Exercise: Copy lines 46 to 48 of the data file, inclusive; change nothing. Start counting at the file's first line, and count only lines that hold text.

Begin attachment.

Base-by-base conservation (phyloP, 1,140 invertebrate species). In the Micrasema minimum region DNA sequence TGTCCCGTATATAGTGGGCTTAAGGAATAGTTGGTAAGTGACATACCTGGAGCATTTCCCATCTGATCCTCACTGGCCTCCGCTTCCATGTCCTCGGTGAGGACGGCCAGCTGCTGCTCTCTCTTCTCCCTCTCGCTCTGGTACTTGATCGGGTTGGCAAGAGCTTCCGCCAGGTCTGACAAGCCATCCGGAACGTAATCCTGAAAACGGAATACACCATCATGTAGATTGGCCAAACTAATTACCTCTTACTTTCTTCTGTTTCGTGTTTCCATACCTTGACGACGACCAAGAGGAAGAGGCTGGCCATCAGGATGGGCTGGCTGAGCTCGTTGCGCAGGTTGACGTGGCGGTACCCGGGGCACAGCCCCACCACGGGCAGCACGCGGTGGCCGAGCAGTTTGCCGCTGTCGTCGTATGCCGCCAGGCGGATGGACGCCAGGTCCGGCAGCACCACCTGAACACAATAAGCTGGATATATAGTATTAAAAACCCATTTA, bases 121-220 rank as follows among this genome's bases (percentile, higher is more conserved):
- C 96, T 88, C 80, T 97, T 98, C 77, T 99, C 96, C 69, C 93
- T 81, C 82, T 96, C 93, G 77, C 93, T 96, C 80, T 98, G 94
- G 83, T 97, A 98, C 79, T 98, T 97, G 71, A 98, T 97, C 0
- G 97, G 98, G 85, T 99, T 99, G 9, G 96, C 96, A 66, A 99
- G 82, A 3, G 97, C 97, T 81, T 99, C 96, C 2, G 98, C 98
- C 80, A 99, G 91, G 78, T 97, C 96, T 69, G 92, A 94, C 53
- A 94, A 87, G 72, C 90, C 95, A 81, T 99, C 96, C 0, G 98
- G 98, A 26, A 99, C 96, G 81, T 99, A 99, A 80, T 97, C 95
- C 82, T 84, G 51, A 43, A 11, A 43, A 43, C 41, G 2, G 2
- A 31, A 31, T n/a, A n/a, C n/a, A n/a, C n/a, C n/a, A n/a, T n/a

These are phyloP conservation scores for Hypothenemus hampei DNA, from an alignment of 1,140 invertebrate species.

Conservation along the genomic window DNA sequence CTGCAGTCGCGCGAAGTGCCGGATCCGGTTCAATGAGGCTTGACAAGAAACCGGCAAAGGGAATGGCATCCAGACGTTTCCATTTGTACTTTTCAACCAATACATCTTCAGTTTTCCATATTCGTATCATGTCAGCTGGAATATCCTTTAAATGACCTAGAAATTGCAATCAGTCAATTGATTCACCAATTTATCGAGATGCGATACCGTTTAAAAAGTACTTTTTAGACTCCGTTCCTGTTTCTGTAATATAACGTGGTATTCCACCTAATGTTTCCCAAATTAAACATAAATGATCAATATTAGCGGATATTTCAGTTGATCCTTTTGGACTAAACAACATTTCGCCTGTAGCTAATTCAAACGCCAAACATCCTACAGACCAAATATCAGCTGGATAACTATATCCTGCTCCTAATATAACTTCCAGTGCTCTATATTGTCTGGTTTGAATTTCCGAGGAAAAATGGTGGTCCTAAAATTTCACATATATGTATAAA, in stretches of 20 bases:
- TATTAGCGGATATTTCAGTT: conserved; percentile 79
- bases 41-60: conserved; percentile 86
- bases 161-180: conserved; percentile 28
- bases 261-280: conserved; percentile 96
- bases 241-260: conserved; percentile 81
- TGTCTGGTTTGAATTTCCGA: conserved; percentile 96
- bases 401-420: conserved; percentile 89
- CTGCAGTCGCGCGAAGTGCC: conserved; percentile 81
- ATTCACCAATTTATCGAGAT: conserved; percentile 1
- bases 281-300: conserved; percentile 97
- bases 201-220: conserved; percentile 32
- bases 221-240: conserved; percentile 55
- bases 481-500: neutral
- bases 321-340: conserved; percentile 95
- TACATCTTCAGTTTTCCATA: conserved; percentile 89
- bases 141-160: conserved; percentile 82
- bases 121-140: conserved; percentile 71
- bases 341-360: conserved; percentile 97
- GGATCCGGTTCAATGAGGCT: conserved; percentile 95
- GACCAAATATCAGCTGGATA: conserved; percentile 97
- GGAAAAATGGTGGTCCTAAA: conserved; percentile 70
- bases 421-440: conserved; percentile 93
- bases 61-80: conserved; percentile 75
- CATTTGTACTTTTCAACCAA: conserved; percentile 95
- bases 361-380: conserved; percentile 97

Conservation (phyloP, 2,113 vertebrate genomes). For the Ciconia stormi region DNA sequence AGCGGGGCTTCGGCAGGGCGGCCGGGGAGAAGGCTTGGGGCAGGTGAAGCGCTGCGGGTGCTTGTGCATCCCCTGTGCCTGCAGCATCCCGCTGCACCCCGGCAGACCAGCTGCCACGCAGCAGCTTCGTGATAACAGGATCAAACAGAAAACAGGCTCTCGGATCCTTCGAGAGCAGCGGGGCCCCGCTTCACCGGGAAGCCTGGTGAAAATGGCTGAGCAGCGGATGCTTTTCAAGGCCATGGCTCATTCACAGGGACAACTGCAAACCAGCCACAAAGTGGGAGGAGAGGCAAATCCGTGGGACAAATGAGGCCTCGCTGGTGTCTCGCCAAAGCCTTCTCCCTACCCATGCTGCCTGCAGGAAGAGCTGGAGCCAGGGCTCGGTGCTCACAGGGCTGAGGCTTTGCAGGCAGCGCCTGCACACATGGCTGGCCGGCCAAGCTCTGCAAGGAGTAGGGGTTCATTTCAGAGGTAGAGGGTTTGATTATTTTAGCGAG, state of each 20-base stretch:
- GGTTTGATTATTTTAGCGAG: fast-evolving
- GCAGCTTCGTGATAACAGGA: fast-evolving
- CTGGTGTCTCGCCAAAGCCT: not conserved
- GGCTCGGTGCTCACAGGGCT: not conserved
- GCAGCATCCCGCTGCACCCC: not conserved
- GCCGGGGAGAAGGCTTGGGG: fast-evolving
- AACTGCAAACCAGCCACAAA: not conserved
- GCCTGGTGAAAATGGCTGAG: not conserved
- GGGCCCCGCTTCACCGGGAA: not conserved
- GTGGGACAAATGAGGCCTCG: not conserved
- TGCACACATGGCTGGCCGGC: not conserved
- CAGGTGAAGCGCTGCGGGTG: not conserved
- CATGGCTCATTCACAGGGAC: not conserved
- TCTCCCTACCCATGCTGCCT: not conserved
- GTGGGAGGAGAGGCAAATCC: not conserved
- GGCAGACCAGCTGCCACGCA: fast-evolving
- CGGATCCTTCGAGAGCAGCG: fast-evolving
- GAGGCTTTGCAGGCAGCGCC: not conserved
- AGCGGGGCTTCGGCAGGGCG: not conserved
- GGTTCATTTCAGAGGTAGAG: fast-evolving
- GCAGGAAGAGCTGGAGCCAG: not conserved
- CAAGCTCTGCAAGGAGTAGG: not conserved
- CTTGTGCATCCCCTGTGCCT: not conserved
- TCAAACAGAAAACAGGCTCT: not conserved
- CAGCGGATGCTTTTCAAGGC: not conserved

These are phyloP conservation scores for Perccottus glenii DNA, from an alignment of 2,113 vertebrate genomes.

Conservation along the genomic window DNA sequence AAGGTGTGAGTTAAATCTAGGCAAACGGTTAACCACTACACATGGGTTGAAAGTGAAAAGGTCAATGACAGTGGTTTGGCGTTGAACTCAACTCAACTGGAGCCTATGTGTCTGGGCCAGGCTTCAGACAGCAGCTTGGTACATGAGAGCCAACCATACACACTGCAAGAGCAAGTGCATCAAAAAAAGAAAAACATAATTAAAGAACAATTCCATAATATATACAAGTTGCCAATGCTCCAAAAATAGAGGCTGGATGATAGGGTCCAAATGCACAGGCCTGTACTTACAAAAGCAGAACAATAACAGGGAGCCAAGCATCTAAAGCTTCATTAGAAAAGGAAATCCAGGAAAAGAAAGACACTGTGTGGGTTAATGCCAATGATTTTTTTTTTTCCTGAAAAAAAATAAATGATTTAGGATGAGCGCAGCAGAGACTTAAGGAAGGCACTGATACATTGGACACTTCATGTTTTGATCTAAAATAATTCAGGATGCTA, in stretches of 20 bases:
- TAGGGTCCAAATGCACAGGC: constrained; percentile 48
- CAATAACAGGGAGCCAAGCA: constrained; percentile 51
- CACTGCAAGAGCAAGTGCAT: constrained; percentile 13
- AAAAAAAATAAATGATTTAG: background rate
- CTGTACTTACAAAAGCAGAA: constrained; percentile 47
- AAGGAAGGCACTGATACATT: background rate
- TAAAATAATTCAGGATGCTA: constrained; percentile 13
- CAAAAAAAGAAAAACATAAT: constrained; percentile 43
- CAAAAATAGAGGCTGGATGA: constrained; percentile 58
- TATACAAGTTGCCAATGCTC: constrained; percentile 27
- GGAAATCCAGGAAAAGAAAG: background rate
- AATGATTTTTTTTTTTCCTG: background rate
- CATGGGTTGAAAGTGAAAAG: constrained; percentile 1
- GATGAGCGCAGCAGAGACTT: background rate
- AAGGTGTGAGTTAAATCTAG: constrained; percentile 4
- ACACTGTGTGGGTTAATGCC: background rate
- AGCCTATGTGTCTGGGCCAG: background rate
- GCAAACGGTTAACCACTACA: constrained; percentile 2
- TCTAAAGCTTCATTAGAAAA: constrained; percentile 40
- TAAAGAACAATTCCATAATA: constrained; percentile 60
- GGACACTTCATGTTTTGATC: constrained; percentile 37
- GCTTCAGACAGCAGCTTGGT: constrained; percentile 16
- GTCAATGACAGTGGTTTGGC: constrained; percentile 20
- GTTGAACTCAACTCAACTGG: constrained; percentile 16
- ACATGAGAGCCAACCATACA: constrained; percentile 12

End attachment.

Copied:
- AACTGCAAACCAGCCACAAA: not conserved
- GCCTGGTGAAAATGGCTGAG: not conserved
- GGGCCCCGCTTCACCGGGAA: not conserved